Read a note about pride from Rev. Daniel Humbert:
There is nothing innately religious or even spiritual about the so-called 7 Deadly Sins. Whether you are a person of faith or not, we all struggle with pride, envy, lust, wrath, sloth, greed, and gluttony. You don't have to be a follower of Jesus to struggle with any of these things. They are quite literally a condition of being human. You may have different names for them, but each one besets each of us no matter who we are. Each one of them is about self-fulfillment, selfishness, and self-determination. No one is immune from them or their destruction!
Interestingly, the seven virtues that help us overcome the seven deadly sins are likewise not innately spiritual. Whether you have a faith commitment or not, the virtues of humility, kindness, chastity, patience, diligence, generosity, and self-control are powerful characteristics for disabling deadly sins. The power of these virtues is that they focus on "other" rather than self. The ability of the virtues to turn us from inward to outward is what enables them to overcome the sin and is also what begins to tie them to the Christian faith.
As followers of Jesus, we call the 7 "setbacks" deadly sins, not because we think they can literally kill us (though some might!), but because we believe they kill our soul. We believe they can sever our relationship with God—thus causing spiritual death. A sin is anything we do that causes us to miss the mark of God's will or desire for our lives. That is spiritual death. The 7 Deadly Sins clearly cause us to miss the mark of God's desire.
The first and chief deadly sin is pride. Pride is the first sin identified in scripture (Genesis 3:1-7) and I believe it is the sin that leads to all other sins. Pride causes us, any of us, to put self above others. It causes us to claim that we are better than, higher than, more than. Pride claims the following thoughts:
I’m better than you. I don’t need you. It won’t work without me. I can’t learn anything from you. You have nothing to offer me.
It is arrogance and hubris. Pride claims the audacity of superiority of one person over another. Followers of Christ believe that everyone is made in the image of God and though each one of us is different in terms of skill, talent, and ability, we are all of the utmost value to God and others and therefore not superior to others.
The sin of pride is not that I'm proud of what my child has done or what I have accomplished. That is actually a helpful thought or behavior. It is affirming, life-giving, and helpful. No, the sin of pride doesn't have care or concern for others. It is actually self-inflating and self-directed. The deadliness of pride is that it tears the value of others from them at the expense of love and justice. Pride's deadly force is that it causes the possessor to wrongly believe that they don't need God or anyone else; they are more important than God or anybody else; they have more value than God or anyone else.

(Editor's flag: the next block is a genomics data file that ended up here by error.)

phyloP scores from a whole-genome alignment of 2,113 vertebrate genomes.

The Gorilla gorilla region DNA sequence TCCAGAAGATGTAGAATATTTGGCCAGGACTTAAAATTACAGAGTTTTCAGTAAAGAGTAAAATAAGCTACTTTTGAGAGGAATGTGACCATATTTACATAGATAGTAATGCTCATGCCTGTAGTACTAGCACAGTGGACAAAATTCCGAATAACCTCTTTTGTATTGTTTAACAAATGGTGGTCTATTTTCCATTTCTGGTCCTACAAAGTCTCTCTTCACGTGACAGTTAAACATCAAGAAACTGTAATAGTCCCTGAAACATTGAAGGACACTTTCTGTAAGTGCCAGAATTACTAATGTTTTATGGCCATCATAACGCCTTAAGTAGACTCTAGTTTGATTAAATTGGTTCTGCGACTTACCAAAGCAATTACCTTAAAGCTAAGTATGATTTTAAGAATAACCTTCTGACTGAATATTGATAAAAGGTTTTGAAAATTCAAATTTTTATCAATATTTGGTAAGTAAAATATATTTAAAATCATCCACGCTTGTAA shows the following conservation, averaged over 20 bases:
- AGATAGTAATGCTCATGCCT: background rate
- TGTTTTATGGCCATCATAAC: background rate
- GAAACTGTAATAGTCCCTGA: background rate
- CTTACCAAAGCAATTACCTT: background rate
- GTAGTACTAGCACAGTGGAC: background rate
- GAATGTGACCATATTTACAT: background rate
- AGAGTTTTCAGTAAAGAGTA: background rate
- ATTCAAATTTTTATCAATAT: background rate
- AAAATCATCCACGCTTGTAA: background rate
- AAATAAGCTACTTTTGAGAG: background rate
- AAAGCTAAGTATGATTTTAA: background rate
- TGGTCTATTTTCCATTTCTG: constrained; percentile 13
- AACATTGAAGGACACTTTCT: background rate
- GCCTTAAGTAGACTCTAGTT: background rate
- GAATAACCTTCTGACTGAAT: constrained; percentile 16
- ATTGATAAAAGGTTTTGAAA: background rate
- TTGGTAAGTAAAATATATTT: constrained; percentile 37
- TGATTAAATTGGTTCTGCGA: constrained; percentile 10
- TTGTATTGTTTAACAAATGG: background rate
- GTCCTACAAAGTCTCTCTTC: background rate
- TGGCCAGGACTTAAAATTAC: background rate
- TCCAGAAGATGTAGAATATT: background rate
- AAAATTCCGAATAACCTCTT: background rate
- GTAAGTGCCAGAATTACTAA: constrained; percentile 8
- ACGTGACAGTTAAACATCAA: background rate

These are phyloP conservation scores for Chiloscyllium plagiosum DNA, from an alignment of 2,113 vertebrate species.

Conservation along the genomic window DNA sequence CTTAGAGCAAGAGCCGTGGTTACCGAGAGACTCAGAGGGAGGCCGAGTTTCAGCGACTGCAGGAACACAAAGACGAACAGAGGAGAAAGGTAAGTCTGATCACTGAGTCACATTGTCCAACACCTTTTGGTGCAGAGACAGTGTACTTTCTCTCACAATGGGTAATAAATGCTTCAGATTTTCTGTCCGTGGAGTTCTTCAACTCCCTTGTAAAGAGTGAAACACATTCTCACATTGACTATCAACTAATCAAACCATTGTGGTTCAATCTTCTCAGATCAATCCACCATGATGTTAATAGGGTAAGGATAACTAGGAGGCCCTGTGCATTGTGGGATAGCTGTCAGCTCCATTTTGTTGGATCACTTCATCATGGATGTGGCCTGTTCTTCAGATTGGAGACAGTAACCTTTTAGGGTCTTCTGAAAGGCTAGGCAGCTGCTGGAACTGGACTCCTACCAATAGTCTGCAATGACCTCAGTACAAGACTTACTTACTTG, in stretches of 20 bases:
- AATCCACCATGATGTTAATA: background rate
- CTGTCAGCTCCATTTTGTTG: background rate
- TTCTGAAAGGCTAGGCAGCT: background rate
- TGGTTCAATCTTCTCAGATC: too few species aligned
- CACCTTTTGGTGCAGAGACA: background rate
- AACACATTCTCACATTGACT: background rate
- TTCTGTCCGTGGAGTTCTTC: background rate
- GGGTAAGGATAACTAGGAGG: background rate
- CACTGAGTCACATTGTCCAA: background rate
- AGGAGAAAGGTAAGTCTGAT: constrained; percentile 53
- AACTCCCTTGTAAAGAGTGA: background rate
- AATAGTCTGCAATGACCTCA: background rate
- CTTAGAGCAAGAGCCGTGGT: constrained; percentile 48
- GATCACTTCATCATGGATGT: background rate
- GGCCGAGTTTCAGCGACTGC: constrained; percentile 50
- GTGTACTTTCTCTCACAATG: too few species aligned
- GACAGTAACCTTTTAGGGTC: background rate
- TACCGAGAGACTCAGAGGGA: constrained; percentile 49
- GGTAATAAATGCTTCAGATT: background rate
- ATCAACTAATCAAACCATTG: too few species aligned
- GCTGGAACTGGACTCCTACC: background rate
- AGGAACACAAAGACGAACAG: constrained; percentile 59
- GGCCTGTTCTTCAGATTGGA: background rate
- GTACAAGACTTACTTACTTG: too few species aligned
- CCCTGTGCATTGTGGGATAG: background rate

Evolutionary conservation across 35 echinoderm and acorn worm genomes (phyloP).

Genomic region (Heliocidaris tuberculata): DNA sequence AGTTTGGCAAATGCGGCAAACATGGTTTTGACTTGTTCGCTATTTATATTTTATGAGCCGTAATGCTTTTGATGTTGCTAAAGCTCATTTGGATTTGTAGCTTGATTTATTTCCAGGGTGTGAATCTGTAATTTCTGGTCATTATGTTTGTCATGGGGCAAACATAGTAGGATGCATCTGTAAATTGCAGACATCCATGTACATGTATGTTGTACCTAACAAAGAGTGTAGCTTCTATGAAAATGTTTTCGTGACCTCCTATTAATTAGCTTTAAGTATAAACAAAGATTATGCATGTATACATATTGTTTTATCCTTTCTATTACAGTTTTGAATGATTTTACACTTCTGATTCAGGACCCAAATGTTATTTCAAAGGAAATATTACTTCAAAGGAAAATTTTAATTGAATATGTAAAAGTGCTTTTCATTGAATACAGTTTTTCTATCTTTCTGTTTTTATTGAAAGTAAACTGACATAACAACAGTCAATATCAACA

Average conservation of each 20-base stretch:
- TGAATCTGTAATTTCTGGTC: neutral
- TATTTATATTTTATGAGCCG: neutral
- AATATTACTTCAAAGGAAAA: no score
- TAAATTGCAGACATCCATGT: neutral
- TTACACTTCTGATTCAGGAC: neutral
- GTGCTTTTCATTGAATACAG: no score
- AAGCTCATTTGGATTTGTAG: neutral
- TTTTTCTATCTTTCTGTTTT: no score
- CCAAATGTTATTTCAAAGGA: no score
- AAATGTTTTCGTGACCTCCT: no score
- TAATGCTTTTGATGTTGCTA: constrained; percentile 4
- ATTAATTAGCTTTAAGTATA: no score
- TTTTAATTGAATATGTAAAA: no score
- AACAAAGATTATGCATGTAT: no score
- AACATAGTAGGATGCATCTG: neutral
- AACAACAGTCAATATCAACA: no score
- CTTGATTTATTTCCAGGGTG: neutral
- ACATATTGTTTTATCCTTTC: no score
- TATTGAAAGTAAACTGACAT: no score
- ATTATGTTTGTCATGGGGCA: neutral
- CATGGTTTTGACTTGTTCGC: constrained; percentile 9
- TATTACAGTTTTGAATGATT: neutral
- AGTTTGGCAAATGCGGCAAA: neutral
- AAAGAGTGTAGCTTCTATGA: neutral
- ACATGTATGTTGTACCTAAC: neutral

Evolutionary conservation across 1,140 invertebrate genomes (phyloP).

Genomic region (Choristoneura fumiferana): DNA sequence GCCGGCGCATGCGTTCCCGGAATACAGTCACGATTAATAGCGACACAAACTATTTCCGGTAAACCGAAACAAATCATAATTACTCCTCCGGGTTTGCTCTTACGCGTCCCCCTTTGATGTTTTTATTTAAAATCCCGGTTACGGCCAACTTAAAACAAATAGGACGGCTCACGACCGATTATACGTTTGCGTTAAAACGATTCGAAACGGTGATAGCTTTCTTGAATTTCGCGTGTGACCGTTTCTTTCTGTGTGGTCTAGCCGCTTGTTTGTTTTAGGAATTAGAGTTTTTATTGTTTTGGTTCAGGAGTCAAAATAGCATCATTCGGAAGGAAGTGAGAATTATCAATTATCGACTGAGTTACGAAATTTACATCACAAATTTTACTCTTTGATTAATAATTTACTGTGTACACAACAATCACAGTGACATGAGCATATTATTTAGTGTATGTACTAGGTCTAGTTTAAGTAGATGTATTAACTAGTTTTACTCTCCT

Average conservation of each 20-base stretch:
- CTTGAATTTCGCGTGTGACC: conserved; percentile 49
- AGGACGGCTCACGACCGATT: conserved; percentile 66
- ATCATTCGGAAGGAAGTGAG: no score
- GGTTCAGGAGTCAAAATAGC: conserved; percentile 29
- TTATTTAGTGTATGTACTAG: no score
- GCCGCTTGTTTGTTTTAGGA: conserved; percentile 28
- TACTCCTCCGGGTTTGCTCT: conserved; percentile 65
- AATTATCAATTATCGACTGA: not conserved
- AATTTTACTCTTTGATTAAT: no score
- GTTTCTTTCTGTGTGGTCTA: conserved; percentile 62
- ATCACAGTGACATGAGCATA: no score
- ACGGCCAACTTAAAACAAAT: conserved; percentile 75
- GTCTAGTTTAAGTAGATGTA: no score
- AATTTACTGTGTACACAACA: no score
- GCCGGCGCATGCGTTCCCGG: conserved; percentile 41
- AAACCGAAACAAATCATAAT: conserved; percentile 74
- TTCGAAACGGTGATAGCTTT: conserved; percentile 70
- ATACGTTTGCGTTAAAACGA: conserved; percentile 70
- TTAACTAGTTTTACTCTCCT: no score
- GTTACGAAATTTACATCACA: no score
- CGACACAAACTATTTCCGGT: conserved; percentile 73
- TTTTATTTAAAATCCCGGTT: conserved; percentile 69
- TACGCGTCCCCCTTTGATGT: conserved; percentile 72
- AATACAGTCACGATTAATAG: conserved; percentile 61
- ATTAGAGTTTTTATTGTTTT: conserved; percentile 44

The antidote to pride is humility. Whereas pride is all about self, humility is all about the other. Where pride seeks to raise our persona, humility seeks to lower our perception of self. Humility, however, does not mean that we think less of ourselves, but rather that we think of ourselves less. When we allow humility to guide us, we are foregoing status of some kind so that we can use our influence and/or resources in service to others.
Humility is not specifically a spiritual principle. For instance, Jim Collins in his book, Good to Great identifies what he calls 5th level leaderships, the highest level of leadership. The undeniable element of a 5th level leader is a blend of extreme personal humility with intense professional will where the leader channels personal ego needs away from self toward the larger goal of building the organization. Humility eclipses pride any day in leadership, just as it does in life.
For followers of Jesus, humility has a tremendously high value. Jesus would ask his followers to be last, to be at the lowest seat, to wash feet, to serve others, to be humble. One of the most elegant descriptions of this is written by the Apostle Paul to the church at Philippi (Philippians 2:1-11) where he describes the undeniable humility of Jesus and calls his followers to offer the same humility.
Whether we are a follower of Jesus or not, the virtue of humility is a cure for pride. My challenge to myself and to you is to consider how the dilemma of "I'm better than you," can become the gift of, "What can I offer you?" Humility can become a great strength for the weakness of pride and a great light for its darkness.
Imagine the power we would have to transform the world if we allowed our virtues to overcome our vices!